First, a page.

One important measure to facilitate the market entry for small-scale farmers is group certification. This means that a group of farmers joins forces to obtain one certificate for the entire group, instead of each farmstead applying for individual certification. In this case, the external certifier only has to inspect a small percentage of the farms as spot checks on a yearly basis. Most importantly, he must validate the group’s documented quality assurance system, the so-called internal control system. This way, he delegates the periodic inspection of all group members to internal inspectors of the group. Those internal inspectors are not only responsible for the documentation of the group’s compliance, but also advise the management regarding sanctioning and removing non-compliant group members.

It is important to mention that the final group certificate is only valid for the group as a whole; individual group members cannot use it independently. This implies that marketing, processing and distribution of the group’s products are centralised.

Organic Group Certification

Counteracting criticism on the concept through education and modern ICT

Although group certifications are recognized by the EU Organic Regulation and the American National Organic Programme, criticism on the concept’s integrity is growing. One of the reasons behind this is the great variety of group sizes, with some groups consisting of less than 100 members to other groups comprising (tens of) thousands. If the concerns about the ability of group certification to really guarantee compliance with international quality standards are not eliminated, group certification as one of the most powerful market access tools for small-scale farmers might soon be abolished. In order not to let this happen, education of the groups’ internal auditors combined with the use of reliable information and communications technology (ICT) is key. Professional documentation and reporting skills and tools not only increases the likeliness of successful, credible certification, but will allow them to transform into well-structured, transparent, reliable and sustainable market entities.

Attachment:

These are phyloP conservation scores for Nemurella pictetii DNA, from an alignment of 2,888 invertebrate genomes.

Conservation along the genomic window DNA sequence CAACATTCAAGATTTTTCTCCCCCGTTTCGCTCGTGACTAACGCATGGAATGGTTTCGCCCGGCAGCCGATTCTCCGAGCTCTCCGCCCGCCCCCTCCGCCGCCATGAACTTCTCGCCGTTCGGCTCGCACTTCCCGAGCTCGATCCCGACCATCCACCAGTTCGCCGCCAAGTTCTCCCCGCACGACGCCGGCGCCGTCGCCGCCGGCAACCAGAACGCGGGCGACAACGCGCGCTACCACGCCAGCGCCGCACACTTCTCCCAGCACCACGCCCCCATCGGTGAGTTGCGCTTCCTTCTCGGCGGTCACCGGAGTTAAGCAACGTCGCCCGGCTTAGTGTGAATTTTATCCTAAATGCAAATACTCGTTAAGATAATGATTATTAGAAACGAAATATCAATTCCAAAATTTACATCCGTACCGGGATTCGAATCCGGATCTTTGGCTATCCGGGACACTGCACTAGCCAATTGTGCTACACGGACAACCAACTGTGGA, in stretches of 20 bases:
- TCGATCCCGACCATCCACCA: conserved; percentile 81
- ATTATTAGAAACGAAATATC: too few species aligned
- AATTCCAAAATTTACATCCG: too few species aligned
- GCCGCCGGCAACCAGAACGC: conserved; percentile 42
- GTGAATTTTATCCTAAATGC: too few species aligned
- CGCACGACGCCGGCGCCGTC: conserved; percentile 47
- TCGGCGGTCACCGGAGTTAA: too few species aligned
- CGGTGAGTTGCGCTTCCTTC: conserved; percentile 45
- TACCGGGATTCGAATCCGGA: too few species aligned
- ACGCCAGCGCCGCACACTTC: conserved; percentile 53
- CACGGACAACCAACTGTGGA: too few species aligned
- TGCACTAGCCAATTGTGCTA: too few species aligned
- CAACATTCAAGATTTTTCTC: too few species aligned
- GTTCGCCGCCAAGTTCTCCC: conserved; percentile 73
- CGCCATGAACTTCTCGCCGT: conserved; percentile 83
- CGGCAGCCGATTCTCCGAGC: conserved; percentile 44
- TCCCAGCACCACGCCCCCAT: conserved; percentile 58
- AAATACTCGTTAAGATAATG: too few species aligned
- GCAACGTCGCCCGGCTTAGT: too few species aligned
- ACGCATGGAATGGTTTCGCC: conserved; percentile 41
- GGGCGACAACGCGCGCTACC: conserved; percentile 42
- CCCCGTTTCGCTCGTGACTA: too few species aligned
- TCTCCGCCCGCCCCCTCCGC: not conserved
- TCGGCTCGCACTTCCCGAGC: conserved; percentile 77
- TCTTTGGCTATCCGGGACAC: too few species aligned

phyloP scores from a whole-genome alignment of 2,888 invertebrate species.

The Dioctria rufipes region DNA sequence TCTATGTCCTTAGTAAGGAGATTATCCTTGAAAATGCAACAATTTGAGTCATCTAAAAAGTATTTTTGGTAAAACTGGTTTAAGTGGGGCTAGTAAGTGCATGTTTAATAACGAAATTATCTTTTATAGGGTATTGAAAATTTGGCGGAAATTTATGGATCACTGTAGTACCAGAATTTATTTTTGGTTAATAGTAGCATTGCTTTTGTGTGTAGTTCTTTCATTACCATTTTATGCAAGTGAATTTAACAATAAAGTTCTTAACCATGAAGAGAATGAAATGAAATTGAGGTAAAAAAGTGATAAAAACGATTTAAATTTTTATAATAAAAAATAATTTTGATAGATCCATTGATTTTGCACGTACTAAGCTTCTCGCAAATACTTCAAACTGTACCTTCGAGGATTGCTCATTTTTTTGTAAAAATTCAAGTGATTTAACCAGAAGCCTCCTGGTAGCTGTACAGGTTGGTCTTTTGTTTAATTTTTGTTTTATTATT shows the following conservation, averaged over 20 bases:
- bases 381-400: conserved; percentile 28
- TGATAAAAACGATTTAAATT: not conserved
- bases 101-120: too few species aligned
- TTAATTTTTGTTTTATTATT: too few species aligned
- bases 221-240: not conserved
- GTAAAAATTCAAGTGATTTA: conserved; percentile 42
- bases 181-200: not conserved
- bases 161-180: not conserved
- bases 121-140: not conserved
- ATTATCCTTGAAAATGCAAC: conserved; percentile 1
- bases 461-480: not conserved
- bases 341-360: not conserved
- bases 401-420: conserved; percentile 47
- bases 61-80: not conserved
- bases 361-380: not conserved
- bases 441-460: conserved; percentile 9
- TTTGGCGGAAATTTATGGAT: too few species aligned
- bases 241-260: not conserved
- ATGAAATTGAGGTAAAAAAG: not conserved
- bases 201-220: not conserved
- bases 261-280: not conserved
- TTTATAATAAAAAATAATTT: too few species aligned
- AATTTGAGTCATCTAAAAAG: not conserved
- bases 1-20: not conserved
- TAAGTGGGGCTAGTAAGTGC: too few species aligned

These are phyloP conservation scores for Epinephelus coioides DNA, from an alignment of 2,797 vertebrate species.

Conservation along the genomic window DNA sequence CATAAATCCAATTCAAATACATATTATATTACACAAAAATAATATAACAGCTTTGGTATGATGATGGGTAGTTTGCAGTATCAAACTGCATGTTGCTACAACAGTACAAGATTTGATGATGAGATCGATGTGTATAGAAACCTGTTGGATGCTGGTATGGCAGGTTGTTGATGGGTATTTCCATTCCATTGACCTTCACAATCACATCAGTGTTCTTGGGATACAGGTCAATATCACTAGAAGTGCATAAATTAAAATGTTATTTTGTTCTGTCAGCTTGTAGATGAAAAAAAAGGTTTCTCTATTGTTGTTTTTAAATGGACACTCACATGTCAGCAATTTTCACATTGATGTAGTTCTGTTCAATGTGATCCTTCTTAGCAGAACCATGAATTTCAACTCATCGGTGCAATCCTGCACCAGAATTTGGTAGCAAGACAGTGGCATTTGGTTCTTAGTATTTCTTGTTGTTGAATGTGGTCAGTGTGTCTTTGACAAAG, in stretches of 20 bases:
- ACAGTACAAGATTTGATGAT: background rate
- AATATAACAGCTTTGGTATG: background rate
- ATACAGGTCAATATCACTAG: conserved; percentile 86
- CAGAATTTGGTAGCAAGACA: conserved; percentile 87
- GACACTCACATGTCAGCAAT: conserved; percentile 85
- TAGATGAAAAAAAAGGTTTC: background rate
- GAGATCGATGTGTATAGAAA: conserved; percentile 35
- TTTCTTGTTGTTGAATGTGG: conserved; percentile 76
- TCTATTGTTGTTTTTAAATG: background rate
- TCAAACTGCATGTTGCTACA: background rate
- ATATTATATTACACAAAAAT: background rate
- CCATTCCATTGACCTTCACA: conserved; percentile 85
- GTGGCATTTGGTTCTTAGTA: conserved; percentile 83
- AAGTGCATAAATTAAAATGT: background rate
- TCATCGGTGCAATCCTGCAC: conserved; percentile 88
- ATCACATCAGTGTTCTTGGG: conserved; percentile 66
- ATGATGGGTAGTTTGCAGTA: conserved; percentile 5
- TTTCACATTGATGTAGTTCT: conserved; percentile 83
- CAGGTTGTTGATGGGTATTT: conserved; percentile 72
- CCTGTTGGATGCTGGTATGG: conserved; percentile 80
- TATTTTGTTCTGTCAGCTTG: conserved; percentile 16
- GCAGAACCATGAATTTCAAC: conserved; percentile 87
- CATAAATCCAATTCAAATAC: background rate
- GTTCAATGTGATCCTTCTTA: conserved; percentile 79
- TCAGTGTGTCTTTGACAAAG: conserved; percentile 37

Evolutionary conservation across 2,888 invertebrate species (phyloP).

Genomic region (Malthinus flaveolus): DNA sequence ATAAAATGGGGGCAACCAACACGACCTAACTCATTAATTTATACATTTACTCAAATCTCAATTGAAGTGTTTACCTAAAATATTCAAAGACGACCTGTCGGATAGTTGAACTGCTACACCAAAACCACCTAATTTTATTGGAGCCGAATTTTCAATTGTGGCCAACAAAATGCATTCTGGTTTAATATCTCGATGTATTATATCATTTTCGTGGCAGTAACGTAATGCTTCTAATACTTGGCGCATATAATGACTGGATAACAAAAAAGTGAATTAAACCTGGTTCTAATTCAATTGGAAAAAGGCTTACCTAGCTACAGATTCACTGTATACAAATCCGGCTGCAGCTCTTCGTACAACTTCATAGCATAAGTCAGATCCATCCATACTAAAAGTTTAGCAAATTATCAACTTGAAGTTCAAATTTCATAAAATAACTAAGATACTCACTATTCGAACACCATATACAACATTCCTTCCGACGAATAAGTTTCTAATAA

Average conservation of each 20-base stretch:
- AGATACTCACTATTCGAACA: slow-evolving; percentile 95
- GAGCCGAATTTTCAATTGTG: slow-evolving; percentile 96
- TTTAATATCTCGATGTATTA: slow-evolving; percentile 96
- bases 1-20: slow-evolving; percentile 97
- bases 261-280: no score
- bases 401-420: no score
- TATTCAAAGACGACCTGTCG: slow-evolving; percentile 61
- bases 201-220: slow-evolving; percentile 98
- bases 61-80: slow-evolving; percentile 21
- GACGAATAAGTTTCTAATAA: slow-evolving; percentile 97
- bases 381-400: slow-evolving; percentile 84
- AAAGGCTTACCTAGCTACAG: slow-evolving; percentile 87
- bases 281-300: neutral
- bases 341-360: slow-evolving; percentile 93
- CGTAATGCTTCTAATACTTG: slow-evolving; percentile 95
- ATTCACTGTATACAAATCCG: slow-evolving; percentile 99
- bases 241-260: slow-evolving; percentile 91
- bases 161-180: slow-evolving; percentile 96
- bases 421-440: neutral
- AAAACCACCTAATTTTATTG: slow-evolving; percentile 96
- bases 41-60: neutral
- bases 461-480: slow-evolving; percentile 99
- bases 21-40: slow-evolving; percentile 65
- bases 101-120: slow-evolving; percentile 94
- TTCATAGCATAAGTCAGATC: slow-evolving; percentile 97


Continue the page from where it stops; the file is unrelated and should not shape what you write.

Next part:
Group Certification should not be restricted to developing countries

In the past, group certification has been accepted only as an exemption and was restricted to small scale farmers in the South. This stems from the concept being a development aid measure. However, it may soon be expanded to small scale farmers in the North as well. The new EU organic regulation 2018/848 intends to implement a system for ‘Groups of Operators’ in general. This would benefit eco-minded small farmers worldwide for whom, so far, organic certification simply does not pay off yet. In our modern age where biodiversity and natural resources are at risk everywhere, each measure to support small farms to generate a good income with sustainable farming methods should be promoted – independent where the farms are.

About Organic Services

Organic Services is an international strategy and business consultancy for the food industry with particular focus on the organic sector. Drawing on more than 30 years of industry experience, the consultancy advises growers and grower groups, traders and certifiers as well as public and private organizations in creating more sustainability and transparency throughout the food supply chain. Organic Services is the global sales partner of Intact – provider of the worldwide leading audit and certification management software ECERT – and offers three ICT tools of its own to improve food supply chains. The tools Group Integrity and Ecert Basic facilitate data and certification management of grower groups and small certification bodies, whilst the non-analytic mass balance tool Check Integrity/ Check Organic reveals food fraud.

Author: Gerald A. Herrmann (Director) | www.organic-services.com

Organic Group

Subscribe at our Newsletter and be up to date with the latest news in the European Organic Sector

Bio Eco Actual, International Organic Newspaper
Read Bio Eco Actual

LEAVE A REPLY

Please enter your comment!
Please enter your name here